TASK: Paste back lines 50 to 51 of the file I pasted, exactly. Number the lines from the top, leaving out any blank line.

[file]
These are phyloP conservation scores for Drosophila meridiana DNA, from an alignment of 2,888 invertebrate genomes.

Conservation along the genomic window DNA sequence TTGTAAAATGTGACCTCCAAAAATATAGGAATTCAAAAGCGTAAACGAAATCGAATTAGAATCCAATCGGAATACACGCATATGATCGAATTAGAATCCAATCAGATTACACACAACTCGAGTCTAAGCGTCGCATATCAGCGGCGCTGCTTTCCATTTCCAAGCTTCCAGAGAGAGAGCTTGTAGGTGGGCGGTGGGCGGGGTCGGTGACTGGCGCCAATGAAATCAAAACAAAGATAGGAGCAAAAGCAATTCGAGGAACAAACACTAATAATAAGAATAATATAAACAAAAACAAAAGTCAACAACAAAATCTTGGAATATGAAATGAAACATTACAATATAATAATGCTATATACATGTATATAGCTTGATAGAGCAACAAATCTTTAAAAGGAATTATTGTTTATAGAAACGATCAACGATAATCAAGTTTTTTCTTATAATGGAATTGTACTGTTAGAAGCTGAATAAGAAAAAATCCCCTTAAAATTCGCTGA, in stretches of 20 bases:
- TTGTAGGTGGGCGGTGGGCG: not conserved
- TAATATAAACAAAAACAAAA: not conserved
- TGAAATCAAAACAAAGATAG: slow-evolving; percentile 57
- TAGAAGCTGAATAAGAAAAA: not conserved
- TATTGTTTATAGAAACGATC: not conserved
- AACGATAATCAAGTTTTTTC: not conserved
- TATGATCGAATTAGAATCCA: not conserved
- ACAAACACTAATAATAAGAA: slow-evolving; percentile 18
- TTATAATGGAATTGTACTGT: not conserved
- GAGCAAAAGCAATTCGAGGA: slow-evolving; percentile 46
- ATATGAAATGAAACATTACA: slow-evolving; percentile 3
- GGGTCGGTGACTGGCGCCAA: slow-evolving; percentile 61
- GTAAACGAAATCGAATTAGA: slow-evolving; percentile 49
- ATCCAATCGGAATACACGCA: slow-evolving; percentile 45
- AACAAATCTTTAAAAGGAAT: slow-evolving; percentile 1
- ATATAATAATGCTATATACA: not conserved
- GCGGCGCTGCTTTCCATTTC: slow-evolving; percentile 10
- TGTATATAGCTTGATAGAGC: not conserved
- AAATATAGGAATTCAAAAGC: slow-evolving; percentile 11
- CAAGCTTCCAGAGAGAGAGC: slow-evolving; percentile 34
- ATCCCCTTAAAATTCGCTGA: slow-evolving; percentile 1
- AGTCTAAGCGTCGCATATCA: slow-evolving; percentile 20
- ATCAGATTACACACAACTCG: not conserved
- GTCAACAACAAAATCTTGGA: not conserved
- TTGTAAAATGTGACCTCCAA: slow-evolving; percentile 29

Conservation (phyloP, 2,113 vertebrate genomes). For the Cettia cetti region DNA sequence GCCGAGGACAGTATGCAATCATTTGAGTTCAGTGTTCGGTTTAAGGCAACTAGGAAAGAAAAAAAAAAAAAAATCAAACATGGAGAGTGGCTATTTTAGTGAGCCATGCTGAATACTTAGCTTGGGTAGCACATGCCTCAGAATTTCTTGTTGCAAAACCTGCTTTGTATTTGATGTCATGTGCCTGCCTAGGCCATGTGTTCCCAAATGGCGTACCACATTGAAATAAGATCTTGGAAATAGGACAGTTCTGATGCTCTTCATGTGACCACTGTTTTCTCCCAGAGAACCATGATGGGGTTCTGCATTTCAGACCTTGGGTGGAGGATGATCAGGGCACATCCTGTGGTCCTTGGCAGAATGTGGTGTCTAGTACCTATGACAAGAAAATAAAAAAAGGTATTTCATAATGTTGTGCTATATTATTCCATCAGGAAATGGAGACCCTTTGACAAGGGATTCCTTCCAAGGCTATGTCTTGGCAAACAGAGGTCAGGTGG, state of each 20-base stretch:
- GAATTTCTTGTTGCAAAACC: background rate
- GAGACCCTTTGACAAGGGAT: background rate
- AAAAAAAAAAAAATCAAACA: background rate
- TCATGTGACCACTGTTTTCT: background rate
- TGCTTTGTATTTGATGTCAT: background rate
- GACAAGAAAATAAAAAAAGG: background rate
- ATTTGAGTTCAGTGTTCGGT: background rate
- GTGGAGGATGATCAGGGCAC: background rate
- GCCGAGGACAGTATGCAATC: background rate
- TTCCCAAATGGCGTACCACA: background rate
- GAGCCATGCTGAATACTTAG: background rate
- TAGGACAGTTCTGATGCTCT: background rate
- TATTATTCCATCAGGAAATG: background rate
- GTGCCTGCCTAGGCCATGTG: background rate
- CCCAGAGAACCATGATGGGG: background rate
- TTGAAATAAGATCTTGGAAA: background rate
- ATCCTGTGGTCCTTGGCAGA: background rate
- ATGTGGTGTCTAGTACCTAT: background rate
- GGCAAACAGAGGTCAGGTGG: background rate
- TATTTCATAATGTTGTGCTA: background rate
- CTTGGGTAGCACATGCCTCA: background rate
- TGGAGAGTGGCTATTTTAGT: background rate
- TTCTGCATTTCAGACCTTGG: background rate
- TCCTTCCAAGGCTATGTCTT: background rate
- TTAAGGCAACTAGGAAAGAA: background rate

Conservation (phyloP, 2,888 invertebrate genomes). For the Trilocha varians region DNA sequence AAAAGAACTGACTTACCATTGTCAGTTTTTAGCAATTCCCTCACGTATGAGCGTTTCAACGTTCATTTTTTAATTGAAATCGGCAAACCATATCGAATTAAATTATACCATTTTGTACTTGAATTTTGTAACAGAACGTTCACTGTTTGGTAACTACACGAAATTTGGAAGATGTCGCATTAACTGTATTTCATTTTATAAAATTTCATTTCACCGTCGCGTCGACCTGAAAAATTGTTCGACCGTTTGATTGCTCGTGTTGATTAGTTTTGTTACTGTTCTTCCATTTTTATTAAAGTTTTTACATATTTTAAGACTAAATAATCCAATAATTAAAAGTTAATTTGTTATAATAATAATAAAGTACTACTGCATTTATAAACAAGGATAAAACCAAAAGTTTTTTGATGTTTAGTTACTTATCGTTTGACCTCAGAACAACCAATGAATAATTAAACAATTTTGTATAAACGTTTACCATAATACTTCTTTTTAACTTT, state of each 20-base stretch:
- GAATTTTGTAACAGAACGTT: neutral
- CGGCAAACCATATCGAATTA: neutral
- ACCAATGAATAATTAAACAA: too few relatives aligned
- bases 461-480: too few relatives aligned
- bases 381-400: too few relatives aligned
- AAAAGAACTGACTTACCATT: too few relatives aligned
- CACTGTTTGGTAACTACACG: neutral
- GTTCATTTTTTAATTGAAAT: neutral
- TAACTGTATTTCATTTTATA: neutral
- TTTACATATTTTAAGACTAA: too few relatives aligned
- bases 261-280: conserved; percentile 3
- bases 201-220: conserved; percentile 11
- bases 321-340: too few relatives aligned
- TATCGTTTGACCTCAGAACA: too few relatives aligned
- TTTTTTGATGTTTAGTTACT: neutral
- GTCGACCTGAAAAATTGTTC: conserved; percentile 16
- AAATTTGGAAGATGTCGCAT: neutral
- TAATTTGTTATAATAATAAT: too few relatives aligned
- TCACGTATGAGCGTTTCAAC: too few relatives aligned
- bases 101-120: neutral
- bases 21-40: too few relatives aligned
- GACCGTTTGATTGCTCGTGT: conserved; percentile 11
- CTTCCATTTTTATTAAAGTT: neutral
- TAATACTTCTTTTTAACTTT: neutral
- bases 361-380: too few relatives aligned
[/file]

- TGGAGAGTGGCTATTTTAGT: background rate
- TTCTGCATTTCAGACCTTGG: background rate